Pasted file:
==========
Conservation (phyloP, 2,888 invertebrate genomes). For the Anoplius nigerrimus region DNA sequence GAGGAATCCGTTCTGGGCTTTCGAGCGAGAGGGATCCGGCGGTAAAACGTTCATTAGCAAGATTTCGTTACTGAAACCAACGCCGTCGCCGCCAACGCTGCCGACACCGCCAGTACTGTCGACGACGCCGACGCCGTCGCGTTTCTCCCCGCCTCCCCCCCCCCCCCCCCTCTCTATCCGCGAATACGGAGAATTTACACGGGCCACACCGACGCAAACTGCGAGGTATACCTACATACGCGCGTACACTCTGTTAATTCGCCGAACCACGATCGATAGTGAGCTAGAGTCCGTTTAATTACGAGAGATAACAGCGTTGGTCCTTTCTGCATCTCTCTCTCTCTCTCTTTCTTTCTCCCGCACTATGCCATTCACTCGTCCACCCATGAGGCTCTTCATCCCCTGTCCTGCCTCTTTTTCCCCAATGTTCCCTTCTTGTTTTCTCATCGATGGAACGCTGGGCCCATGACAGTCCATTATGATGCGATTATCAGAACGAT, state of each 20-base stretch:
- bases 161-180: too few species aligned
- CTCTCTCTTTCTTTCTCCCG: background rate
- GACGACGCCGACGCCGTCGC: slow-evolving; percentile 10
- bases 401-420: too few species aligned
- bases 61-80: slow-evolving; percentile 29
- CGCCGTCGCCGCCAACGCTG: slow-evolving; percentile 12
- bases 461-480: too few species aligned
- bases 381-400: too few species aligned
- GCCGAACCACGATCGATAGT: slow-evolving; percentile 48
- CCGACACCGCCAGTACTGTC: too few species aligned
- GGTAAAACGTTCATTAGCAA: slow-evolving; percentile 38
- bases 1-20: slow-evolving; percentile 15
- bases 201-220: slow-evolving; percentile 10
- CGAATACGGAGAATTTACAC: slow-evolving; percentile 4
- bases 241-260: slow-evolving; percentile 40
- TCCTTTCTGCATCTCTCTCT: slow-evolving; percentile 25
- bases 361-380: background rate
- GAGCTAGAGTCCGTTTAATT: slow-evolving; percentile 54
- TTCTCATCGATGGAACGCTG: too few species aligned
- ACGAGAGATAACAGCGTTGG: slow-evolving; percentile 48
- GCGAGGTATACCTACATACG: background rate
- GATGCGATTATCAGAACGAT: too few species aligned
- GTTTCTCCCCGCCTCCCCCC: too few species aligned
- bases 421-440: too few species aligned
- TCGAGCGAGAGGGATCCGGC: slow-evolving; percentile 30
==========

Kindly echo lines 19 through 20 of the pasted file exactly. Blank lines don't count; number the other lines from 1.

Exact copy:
- GAGCTAGAGTCCGTTTAATT: slow-evolving; percentile 54
- TTCTCATCGATGGAACGCTG: too few species aligned